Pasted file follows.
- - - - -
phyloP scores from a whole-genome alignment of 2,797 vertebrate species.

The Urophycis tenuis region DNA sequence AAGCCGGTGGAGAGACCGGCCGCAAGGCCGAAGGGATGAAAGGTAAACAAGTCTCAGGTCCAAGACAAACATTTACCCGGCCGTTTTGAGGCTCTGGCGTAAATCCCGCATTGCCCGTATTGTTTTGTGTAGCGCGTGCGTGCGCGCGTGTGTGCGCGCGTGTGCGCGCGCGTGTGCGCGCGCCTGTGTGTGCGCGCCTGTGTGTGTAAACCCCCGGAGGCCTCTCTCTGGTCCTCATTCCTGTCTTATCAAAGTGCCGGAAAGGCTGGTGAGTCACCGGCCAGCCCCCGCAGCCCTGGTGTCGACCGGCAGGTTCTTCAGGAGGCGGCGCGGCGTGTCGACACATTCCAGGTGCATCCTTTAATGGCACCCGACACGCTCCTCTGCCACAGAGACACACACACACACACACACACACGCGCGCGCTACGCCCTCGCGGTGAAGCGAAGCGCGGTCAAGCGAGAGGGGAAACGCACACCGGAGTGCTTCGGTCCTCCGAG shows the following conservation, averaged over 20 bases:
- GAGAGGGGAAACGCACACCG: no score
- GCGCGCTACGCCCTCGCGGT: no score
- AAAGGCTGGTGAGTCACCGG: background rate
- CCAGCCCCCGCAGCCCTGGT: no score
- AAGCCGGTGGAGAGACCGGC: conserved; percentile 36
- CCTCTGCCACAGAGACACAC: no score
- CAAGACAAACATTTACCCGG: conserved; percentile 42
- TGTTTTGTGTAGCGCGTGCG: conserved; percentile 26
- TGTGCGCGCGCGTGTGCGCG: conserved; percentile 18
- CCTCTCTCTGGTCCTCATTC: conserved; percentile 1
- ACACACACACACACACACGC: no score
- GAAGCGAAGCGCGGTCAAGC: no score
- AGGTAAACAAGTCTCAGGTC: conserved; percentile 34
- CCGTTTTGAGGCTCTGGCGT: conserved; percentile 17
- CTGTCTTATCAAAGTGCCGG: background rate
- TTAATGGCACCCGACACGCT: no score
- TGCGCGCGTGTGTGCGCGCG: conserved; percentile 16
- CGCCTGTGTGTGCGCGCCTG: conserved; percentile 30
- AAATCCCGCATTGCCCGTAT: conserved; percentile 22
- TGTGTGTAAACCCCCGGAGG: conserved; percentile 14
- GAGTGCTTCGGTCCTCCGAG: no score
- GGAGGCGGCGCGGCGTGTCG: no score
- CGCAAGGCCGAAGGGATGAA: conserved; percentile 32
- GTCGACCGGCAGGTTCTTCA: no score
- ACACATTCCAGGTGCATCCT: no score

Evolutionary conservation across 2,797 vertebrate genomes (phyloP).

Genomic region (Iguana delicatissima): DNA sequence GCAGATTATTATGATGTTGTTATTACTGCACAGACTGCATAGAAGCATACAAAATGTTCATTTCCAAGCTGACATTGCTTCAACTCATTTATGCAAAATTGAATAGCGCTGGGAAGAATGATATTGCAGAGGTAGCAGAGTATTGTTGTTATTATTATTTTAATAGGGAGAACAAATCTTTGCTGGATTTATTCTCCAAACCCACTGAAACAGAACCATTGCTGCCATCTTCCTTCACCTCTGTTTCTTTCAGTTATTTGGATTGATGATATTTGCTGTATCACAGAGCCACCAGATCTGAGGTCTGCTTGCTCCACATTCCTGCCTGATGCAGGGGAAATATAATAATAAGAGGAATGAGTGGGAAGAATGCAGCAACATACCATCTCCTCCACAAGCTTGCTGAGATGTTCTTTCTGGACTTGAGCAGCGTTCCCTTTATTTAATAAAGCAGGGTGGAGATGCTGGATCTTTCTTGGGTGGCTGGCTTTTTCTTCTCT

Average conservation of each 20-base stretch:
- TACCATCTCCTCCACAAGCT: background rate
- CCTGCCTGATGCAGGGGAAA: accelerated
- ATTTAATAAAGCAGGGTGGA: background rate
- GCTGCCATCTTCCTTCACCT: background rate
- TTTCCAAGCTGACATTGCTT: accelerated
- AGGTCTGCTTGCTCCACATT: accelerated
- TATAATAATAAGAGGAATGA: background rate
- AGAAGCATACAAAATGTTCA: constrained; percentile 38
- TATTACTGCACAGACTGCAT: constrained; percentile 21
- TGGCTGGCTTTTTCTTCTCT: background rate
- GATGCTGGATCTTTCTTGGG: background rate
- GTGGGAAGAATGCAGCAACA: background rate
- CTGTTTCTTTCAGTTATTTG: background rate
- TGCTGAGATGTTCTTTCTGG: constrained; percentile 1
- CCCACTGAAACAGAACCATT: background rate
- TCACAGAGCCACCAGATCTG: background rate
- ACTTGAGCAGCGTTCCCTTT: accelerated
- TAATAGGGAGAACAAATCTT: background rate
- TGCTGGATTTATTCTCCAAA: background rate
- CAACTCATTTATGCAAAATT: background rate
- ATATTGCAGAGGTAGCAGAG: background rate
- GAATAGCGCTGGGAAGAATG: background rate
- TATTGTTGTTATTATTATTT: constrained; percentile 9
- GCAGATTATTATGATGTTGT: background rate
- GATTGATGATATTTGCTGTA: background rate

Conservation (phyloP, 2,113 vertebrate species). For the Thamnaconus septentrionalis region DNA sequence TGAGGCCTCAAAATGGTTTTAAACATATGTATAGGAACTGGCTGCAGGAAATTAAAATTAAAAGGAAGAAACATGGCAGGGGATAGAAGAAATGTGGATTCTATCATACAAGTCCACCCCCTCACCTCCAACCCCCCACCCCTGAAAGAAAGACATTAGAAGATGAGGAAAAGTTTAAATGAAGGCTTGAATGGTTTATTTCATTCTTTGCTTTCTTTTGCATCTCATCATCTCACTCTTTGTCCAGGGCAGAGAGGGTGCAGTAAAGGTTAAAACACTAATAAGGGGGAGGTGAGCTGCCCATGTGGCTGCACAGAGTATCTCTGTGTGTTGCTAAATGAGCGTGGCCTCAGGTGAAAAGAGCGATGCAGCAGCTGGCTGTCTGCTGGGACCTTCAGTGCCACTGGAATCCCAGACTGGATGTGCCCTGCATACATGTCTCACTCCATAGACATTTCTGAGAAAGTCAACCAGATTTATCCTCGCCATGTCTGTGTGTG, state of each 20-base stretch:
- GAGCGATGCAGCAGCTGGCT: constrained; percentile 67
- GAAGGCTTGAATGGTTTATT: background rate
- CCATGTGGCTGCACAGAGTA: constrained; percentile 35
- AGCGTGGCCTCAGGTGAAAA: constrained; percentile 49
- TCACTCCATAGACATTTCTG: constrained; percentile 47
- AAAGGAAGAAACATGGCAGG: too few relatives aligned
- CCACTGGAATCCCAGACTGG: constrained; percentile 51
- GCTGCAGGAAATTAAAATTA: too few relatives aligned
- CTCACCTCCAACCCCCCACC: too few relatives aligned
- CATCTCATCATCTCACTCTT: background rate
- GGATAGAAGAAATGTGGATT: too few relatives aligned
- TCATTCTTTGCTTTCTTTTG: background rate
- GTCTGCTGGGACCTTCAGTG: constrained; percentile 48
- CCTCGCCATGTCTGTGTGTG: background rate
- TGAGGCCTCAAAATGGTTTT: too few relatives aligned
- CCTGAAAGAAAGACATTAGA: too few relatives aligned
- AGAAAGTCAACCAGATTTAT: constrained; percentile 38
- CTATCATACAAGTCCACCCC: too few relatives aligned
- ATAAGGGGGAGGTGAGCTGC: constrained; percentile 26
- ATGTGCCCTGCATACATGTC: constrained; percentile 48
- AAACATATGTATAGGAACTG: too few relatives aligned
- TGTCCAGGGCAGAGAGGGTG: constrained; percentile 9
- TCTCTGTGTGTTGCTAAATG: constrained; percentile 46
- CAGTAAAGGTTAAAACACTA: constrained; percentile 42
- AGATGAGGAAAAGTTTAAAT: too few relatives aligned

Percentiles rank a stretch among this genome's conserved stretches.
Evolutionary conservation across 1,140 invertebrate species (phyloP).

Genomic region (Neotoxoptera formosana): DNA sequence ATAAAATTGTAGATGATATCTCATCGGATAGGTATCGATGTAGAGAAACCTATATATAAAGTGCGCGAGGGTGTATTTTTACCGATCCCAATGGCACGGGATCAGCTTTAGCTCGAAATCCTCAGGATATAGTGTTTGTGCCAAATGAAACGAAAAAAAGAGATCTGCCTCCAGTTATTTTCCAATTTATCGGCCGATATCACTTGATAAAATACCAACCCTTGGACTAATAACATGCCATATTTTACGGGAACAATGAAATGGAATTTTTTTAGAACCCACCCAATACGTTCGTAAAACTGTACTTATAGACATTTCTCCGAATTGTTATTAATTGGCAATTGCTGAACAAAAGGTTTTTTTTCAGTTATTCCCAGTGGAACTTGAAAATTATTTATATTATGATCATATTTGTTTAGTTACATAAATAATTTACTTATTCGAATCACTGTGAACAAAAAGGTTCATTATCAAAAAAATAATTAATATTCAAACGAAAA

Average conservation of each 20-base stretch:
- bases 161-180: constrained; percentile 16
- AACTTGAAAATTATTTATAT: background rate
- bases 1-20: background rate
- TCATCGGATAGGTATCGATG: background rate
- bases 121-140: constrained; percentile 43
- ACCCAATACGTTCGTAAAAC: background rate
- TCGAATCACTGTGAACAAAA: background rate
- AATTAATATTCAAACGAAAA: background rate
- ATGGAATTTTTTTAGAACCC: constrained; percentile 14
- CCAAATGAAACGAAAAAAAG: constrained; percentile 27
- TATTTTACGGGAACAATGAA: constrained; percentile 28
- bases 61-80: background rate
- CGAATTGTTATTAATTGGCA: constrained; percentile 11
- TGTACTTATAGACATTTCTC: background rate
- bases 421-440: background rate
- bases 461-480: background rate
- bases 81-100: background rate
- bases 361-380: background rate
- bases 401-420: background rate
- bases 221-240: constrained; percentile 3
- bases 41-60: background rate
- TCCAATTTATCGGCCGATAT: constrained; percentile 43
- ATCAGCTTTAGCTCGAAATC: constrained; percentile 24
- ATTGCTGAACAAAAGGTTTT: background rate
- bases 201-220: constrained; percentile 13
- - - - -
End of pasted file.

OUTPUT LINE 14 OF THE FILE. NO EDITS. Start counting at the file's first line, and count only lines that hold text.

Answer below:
- GAAGCGAAGCGCGGTCAAGC: no score